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Large language models: the missing link in corporate intelligence

How LLMs could transform internal information management

In today’s increasingly data driven world, organisations face ongoing challenges in making sense of the vast amount of data that they collect every day. The sheer volume and variety of data can be overwhelming, leaving organisations struggling to extract actionable insights.

This article explores how Large Language Models (LLMs) could be used as internal data discovery tools, and outlines some of the opportunities and risks inherent to this innovative technology.

What are LLMs?

LLMs, which are at the heart of tools such as OpenAI’s ChatGPT and Google’s Bard, are artificial intelligence (AI) models that have been designed to understand, process and generate humanlike natural language. These models can perform a wide range of language-related tasks, from content generation to text summarisation, translation, question answering, and more. The ease of interaction with LLMs via chatbots has made this technology more accessible to a much wider audience, and we are seeing rapidly growing interest in LLMs across all industries and sectors.

The power of LLMs in business applications

LLMs are showing great promise in supporting employees with their day-to-day work, and in improving wider internal business processes. Some examples of potential LLM applications include:

  • Retrieving information – training LLMs on internal company data can create systems that understand both the context and content of specific businesses, allowing employees to easily find relevant information using natural language queries. Connecting these models to finance systems and other operational datasets could, for example, allow users to quickly generate reports and summaries, further reducing workloads on support functions.
  • Improving decision making – by combining disparate data sources, LLMs can be trained to derive insights and support decision making. These insights can be further queried using natural language prompts to understand underlying factors without the time delays traditionally associated with conducting additional analysis.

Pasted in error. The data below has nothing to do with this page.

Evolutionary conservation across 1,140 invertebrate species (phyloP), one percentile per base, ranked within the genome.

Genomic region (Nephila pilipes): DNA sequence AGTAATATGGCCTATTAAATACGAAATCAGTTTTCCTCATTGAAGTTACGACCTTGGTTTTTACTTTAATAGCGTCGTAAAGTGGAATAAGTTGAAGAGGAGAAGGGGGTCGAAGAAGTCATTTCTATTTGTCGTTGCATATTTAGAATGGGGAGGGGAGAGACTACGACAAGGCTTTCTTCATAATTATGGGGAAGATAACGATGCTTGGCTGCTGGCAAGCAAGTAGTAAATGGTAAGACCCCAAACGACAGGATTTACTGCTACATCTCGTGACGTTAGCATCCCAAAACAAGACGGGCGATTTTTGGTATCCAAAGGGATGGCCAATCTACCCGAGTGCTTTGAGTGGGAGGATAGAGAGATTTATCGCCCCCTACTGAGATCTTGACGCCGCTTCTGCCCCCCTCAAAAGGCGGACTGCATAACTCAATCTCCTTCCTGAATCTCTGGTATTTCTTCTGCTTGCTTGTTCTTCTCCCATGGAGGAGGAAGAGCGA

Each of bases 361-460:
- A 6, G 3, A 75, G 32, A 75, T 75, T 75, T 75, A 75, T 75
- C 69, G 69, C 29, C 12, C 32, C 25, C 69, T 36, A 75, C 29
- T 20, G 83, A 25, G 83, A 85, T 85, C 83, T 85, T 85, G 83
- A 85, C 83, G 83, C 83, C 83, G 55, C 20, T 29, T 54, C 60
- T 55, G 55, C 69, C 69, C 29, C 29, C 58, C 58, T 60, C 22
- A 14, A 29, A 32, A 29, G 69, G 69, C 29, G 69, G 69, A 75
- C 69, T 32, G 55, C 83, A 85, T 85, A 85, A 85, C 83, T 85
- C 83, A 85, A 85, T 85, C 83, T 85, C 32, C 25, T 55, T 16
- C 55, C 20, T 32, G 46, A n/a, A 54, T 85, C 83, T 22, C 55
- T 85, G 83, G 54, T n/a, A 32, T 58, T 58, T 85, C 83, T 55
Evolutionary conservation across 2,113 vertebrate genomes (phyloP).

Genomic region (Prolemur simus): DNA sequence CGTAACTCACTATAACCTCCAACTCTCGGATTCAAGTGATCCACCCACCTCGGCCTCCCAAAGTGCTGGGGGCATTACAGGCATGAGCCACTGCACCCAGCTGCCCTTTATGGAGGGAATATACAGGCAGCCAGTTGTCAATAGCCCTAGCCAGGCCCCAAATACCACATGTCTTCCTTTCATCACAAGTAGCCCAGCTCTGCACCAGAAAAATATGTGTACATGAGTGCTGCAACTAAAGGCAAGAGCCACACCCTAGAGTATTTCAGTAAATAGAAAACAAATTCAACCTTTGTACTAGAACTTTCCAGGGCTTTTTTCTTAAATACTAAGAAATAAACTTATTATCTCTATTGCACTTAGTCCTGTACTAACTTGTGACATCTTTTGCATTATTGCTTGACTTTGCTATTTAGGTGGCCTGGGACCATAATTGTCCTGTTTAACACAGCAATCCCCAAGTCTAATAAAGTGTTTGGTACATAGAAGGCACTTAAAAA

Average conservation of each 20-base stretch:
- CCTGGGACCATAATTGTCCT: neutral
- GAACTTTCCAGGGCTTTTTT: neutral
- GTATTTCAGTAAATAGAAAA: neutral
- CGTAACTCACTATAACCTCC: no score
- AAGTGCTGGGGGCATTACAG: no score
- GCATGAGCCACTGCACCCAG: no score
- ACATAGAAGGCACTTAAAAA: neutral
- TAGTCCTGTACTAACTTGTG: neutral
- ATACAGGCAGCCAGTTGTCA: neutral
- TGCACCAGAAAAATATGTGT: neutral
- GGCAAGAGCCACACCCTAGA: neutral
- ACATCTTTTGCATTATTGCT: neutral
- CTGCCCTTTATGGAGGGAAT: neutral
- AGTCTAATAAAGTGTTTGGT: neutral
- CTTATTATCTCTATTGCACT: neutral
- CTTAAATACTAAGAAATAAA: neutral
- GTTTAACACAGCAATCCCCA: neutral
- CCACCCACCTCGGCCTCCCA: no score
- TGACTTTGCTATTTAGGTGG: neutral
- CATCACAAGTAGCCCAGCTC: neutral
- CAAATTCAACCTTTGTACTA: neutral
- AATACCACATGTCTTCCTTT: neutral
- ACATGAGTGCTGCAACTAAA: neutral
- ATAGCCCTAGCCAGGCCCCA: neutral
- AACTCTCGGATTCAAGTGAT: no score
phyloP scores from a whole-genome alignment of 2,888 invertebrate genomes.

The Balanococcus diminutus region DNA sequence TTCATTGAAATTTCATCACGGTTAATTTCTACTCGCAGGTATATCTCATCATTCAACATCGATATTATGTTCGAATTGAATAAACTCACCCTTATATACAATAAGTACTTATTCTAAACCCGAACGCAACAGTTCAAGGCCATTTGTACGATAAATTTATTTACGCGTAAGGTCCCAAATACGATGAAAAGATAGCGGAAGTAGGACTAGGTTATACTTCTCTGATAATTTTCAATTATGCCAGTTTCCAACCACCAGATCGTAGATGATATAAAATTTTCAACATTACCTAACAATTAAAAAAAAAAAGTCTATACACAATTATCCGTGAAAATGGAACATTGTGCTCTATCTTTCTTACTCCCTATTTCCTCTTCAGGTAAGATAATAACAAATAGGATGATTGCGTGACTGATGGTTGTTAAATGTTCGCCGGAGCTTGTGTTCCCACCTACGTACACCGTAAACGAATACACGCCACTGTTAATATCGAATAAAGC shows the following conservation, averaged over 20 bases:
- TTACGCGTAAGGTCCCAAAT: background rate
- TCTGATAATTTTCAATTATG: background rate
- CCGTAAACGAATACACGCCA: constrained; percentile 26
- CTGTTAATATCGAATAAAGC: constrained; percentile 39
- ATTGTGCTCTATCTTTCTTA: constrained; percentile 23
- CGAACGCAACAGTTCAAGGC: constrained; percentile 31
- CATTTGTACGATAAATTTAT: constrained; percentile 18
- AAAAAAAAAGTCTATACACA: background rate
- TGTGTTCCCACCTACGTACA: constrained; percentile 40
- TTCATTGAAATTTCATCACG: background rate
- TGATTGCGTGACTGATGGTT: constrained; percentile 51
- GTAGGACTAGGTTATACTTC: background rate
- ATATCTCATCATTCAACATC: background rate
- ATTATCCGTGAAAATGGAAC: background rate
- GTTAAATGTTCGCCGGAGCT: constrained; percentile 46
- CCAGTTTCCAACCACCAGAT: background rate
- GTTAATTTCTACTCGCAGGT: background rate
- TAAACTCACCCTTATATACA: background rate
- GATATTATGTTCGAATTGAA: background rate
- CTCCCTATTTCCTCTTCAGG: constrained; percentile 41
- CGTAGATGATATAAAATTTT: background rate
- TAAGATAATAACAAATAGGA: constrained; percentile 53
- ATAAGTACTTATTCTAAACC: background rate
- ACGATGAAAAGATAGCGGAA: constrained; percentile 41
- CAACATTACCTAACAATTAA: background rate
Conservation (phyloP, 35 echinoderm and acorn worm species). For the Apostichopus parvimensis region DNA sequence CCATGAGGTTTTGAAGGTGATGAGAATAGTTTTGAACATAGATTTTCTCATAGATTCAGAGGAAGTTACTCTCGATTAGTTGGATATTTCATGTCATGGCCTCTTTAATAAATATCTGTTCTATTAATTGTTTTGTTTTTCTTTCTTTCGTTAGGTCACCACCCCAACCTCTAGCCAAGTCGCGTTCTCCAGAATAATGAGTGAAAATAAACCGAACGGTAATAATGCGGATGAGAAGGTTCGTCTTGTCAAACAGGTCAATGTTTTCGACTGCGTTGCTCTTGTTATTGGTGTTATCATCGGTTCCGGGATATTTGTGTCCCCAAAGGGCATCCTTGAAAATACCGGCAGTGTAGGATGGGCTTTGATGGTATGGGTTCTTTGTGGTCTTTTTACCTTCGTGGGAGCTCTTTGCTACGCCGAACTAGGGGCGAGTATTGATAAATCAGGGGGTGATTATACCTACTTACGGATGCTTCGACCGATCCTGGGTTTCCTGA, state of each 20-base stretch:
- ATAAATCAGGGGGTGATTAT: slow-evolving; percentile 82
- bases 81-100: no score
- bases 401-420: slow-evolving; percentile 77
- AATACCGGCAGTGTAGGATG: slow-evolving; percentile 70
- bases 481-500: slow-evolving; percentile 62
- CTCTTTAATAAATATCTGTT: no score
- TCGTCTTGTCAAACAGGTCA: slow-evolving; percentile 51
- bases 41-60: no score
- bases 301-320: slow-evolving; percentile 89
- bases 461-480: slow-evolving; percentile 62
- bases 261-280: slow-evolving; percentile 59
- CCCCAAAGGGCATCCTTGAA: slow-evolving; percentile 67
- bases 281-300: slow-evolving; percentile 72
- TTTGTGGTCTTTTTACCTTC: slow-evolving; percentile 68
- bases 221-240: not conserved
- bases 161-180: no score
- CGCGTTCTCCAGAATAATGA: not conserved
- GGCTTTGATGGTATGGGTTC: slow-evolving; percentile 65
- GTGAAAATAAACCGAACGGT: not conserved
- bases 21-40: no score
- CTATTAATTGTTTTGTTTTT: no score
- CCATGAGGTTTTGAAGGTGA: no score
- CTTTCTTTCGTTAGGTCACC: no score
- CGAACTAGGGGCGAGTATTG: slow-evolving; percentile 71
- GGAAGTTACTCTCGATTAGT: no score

• Automating processes – LLMs are well suited to manual, repetitive tasks such as summarising documents, generating meeting agendas and drafting responses to emails. Automating these mundane tasks will save considerable time, enabling employees to focus on more complex, difficult and valuable tasks.
  • Improving data consistency – a significant challenge for businesses is ensuring complete and consistent data quality across systems. LLMs could be used to suggest entries for data fields to support users in completing forms quickly and in a consistent manner.
  • Learning and development – there has been an increasing trend in the personalisation of training for users over the past few years. LLMs could take this one step further by creating tailored learning for employees based on their needs and specific learning styles, enabling businesses to upskill employees more effectively in a rapidly changing world.

These are just some of the potential applications offered by LLMs. The rate of innovation in this field is extraordinary, and it is critical that organisations begin investigating the numerous ways in which LLMs will impact how they operate.

Risks and challenges

Companies that succeed in using LLMs as productivity tools will need to successfully incorporate these tools alongside their employees, and mitigate the various challenges and risks associated with LLMs.

Some of the key challenges and risks to be aware of include:

  • Data confidentiality – there have been numerous stories in the news around employees using publicly available tools that leak confidential data. This is a significant risk that should be mitigated by carefully selecting tools that adhere to appropriate confidentiality requirements, and ensuring employees are aware of the types of information that can be used.
  • Confabulation and bias – there are concerns with the accuracy of responses that are served to users, with current LLMs often providing incorrect or biased outputs. This is particularly problematic in high-risk use cases and in instances where users are reliant solely on model responses. This is an active area of research, with solutions being explored both in the deeper foundation models and in front-end interfaces.
  • Data governance – ensuring the right people have access to the right information will be critical when implementing LLMs. Whilst there is huge benefit in combining data into one model, this data may become accessible to anyone that interacts with the model. Ensuring proper data governance will be necessary when implementing LLMs.

Whilst these are some of the key challenges in a commercial context, there are various other challenges in training and using LLMs, including the availability and cost of computational resources, security and privacy concerns, and an evolving regulatory and compliance landscape which has yet to catch up with the current pace of innovation.

Despite these challenges, LLMs represent an exciting development in our use of computers. They will have far reaching consequences for the way in which we work, shop and play in the very near future, and organisations that implement valuable business applications whilst navigating the challenges and risks will thrive.

If you are interested in learning more about LLMs and their potential applications within your organisation, contact Mo Aboobakar.